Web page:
The other important, often-overlooked, risk relates to how visitors use social media. Travellers must be conscious that their social media outlets can be accessed by state security authorities, and that if they make comments or add material that could be considered offensive to the Emirati government, then they may face some sort of criminal charges, resulting in fines or even a jail sentence. For instance, the UAE cut diplomatic links with Qatar in June 2017, accusing the Qatari government of supporting terrorism – since then, any statement of support or sympathy towards Qatar by UAE residents can result in criminal charges. At the same time, posting derogatory comments on Twitter or Facebook about the ruling families is very unwise, as the state has been known to clamp down hard on any sort of political dissent. There are also restrictions on photographing people without their consent – photos posted on social media should not include people whose consent has not been sought.

How should people mitigate this?

Some risks are easy to mitigate. Visitors to the UAE should familiarise themselves with local laws and be conscious of their own behaviour. They should dress appropriately, should limit their activity on social media, and should be careful to keep sexual activity private. Revellers must be careful not to drink more than they can manage, and should remain in groups of trusted friends on a night out – this will allow them to police each other’s alcohol intake, behaviour, and be vigilant for any threats. In general, as long as visitors behave in a manner that would be considered acceptable in most Western countries, then they should have no trouble at all.

Other risks are more problematic. Those who choose to drive will be safer in a sports utility vehicle. Those relying on taxis should check that the driver is licensed, and should feel confident in asking a driver to drop them off early if they do not feel comfortable with a driver’s ability. Those looking for a safe way to get to work every day ought to consider the bus and metro as a reliable alternative.

To mitigate the risk of terrorist attacks, travellers should be vigilant for any suspicious activity or suspicious packages, particularly in hotels or shopping malls. They should be prepared to follow the direction of security staff at all times. When entering a vulnerable area for the first time, they should familiarise themselves with security exits.

What duty of care provisions should employers sending staff to the UAE have in place? What should employees ask for?

Employers should ensure that they sponsor the movement of all expatriate staff into the UAE. They should arrange for employees to have a residence visa, a work permit, a UAE identity card, medical insurance, a medical check and an alcohol licence. They should find out which of their employees is planning to bring their family out to the UAE, and should help them to arrange the sponsorship, certificates and visas associated with that move.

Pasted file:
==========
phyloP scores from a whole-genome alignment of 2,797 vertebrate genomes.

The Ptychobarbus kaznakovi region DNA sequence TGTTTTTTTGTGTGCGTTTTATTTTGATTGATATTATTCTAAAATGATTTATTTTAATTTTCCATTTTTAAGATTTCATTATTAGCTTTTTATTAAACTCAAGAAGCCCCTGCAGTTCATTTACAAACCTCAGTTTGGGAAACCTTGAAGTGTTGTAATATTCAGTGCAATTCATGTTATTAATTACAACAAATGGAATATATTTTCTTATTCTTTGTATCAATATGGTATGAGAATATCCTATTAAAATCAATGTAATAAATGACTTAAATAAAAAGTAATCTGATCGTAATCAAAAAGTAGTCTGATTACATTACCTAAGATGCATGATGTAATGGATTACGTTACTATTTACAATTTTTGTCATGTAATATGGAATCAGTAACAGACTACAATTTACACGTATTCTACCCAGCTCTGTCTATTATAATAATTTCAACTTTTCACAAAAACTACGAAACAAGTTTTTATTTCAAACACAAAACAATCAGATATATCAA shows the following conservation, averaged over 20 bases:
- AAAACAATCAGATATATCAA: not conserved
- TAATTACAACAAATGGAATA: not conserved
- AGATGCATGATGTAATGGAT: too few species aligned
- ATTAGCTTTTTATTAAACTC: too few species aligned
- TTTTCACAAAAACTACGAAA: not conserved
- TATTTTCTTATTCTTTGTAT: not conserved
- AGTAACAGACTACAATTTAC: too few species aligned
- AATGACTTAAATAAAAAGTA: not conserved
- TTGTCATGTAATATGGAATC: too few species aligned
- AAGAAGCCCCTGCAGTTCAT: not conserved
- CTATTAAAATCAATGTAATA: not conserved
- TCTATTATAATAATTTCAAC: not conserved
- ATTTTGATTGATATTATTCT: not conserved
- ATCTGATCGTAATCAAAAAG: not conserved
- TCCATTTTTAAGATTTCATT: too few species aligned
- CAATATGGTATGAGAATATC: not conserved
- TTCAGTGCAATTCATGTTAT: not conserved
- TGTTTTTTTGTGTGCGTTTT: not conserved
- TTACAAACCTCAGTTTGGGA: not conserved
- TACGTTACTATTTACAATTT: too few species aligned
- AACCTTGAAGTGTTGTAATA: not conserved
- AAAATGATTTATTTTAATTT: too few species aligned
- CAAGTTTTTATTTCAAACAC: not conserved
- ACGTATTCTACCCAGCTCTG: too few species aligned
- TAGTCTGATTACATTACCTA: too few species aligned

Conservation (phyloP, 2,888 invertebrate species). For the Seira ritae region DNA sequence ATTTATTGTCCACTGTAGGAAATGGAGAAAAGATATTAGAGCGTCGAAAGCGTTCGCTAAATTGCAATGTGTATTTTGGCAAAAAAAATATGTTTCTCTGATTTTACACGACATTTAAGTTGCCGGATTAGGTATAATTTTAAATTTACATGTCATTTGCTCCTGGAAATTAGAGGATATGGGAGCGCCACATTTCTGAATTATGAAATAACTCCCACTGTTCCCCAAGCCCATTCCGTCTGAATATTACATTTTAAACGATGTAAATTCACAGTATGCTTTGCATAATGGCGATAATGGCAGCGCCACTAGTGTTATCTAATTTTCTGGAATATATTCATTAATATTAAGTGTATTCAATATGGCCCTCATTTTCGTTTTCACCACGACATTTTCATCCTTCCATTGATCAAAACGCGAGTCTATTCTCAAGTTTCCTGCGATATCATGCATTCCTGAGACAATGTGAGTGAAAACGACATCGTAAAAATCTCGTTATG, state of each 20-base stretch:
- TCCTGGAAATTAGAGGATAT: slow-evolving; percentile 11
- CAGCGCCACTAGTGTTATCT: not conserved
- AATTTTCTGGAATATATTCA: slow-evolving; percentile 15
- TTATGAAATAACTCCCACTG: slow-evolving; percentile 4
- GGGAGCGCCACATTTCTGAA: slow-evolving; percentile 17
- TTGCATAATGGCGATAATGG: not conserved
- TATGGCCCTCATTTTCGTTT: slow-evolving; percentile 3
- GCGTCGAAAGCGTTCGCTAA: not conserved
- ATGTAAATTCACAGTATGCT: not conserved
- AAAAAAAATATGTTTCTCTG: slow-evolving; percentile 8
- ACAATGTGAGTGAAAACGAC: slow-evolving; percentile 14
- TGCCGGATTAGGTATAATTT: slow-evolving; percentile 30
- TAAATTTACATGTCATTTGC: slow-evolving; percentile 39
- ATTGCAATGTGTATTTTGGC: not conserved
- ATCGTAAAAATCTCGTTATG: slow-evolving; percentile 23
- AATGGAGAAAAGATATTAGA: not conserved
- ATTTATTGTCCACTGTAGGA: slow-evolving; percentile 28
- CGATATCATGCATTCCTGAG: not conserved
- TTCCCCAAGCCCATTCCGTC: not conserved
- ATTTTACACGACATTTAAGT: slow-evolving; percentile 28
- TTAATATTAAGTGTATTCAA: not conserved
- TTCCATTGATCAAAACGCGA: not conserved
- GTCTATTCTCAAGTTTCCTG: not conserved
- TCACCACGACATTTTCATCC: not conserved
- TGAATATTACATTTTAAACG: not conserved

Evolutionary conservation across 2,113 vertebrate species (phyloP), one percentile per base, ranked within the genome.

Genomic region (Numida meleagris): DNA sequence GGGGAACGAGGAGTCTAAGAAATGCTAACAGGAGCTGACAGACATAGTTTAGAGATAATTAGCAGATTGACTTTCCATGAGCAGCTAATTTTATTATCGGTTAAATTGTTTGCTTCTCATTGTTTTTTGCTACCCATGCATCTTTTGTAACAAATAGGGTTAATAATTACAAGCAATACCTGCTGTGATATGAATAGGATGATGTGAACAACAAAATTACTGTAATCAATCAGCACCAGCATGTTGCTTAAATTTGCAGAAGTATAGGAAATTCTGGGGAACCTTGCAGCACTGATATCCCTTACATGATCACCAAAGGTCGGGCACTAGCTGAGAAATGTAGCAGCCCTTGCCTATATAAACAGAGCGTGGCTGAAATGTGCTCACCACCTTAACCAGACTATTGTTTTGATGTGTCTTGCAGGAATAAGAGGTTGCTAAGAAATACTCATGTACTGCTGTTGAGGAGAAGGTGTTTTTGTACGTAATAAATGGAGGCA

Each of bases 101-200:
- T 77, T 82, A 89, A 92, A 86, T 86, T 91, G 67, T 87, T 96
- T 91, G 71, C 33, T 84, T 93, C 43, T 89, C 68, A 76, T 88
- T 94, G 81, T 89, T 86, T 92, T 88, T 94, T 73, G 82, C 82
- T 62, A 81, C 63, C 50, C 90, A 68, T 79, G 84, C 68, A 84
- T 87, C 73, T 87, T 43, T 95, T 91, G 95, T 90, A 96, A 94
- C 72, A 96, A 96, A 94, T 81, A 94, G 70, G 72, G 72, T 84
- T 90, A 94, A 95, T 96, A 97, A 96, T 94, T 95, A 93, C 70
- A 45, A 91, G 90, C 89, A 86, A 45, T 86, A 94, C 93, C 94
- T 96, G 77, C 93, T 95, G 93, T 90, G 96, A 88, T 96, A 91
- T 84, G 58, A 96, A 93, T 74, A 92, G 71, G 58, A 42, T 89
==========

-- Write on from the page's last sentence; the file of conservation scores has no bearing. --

Employees should ask for advice and support with all aspects of living in the UAE, including transport arrangements (recommending vehicles to hire, or public transport passes), living arrangements (assisting with finding the right apartment or house for each employee), banking arrangements (ensuring that employees have the correct current and savings accounts).

Dubai, United Arab Emirates by Rishab Lamichhane on Unsplash

Craig Webb, Security and Political Risk Analyst at Healix International

Twitter: @healix_security


Craig is a London-based Security and Political Risk Analyst at Healix International and HX Global. His professional work focuses on the Middle East and North Africa region, though he also contributes to a number of global risk management products and service offerings. Healix International and HX Global are leading providers of global travel risk management and international medical, security and travel assistance services.

How safe is it to visit the UAE?

At Healix, we assess the UAE to be a MINIMAL security risk destination. The UAE presents a stable security risk environment and lacks any credible threat actors at the present time, meaning there are no elevated or reduced sub-regions within the country. Political stability is secure, with no organised political opposition groups capable of challenging the status quo or sowing widespread dissent, crime levels are low and the risk of terrorism (though fluid) is sufficiently contained by a capable security and intelligence infrastructure.